Bangkok          -       Thailand’s prime minister said Thursday the majority of the kingdom find its ongoing pro-democracy protests “unacceptable”, as the youth-led movement grows bolder in targeting Thai power.

The country has seen near-daily anti-government demonstrations for weeks by student-led groups demanding an overhaul of Prayut Chan-O-Cha’s administration and a rewrite of a 2017 military-scripted constitution.

A massive protest on Monday also saw organisers read out demands for the unassailable monarchy, and activists called for frank discussion about its role in Thailand. Despite thousands attending the rally, Prayut on Thursday told reporters that much of the country does not believe in their pro-democracy cause. “The government hopes that they don’t take a chance to create chaos,” he said after a cabinet meeting.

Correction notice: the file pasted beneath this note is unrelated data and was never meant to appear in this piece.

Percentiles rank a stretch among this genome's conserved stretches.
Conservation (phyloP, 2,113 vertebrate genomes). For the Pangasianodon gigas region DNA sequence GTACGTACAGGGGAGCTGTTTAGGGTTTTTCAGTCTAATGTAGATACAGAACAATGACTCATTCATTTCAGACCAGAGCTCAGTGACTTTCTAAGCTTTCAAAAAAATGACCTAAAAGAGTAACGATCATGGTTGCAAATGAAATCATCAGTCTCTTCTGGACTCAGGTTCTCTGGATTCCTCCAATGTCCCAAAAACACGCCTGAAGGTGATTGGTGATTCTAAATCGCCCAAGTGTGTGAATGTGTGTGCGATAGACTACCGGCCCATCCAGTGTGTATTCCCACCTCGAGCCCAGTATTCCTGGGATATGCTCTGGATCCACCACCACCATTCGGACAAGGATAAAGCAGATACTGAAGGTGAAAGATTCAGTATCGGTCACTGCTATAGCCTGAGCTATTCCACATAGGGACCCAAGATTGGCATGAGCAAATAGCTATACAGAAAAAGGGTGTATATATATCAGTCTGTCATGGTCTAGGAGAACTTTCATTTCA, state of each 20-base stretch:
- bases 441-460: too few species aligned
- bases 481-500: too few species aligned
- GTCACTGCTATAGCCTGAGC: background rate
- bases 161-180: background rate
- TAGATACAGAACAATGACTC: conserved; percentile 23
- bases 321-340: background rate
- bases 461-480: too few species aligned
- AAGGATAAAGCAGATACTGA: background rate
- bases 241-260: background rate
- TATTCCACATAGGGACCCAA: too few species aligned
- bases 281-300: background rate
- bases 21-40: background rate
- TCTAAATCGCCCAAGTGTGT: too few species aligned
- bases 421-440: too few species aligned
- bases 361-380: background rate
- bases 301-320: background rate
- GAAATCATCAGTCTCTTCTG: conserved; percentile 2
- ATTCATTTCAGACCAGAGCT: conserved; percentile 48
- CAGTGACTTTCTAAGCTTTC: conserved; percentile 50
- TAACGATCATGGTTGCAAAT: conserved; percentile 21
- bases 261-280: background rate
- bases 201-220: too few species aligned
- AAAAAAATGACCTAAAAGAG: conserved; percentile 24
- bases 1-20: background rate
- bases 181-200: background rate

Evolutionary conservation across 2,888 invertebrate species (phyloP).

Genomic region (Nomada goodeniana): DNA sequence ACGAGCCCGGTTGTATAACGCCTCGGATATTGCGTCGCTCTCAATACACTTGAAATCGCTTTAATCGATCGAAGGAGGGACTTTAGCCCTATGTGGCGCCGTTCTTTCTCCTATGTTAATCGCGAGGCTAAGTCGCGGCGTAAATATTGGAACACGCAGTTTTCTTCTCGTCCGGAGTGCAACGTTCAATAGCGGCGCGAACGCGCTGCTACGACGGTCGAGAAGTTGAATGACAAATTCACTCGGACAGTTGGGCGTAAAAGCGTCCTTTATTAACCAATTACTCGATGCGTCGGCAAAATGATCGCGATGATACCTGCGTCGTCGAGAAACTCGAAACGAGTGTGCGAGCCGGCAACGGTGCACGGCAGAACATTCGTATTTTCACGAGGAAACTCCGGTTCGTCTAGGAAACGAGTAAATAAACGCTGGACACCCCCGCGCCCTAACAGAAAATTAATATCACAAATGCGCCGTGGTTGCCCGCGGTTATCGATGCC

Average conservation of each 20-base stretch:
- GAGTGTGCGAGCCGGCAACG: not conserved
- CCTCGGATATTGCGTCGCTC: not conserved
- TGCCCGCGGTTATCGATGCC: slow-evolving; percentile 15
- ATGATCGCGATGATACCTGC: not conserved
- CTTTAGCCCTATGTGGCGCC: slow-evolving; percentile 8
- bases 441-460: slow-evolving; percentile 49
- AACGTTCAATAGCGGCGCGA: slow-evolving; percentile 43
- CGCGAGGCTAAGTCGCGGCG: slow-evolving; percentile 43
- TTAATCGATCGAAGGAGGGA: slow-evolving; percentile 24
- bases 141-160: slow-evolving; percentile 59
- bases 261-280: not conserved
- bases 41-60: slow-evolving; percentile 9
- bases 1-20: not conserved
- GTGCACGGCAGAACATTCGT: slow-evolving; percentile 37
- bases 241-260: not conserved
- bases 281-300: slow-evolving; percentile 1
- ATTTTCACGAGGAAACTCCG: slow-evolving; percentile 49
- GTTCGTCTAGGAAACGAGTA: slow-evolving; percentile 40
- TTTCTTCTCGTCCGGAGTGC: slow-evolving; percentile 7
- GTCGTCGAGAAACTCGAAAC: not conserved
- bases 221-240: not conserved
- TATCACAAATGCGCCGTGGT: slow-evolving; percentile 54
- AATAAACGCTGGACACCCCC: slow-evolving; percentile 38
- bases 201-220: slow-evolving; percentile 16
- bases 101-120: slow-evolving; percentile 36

“It’s a very risky issue and it is unacceptable to the majority of Thais.” Thailand’s super-rich royal family, which commands a fortune of up to $60 billion, sits at the apex of Thai power, supported by a powerful military and the elite billionaire class.  The kingdom’s controversial royal defamation law shields King Maha Vajiralongkorn from criticism and open scrutiny.

It carries a sentence of up to 15 years in prison per charge for anyone perceived as violating it. The pro-democracy protesters have called for the law to be abolished.